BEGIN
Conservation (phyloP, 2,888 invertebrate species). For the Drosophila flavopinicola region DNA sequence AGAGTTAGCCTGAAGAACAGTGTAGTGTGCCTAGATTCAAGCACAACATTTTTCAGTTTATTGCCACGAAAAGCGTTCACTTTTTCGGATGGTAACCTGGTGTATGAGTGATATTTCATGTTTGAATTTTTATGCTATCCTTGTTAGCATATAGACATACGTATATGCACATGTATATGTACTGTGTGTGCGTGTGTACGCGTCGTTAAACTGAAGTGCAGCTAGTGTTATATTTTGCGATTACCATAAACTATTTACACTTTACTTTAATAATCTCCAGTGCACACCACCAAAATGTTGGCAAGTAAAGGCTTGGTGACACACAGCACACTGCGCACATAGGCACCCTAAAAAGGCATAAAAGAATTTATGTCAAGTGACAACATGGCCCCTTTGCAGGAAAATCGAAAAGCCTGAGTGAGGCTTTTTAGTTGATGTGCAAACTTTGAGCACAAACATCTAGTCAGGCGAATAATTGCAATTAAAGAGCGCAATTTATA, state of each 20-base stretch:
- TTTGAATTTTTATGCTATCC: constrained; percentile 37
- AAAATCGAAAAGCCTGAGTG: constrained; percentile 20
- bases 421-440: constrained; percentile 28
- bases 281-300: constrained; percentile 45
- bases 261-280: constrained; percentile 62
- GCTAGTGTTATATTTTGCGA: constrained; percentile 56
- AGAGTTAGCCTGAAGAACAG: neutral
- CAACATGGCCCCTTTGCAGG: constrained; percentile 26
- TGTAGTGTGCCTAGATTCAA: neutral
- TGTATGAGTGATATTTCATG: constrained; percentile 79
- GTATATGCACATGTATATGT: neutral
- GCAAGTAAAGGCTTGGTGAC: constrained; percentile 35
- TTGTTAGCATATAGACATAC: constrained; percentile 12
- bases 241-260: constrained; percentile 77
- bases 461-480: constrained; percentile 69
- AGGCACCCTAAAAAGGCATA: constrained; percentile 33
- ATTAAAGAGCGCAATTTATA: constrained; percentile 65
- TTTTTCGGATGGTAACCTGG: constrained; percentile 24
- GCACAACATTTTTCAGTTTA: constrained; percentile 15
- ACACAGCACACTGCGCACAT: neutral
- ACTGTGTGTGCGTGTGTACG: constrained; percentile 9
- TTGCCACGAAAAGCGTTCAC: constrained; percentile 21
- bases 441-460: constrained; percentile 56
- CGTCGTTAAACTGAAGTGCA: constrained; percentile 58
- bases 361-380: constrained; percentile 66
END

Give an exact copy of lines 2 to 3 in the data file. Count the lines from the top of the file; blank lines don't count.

- TTTGAATTTTTATGCTATCC: constrained; percentile 37
- AAAATCGAAAAGCCTGAGTG: constrained; percentile 20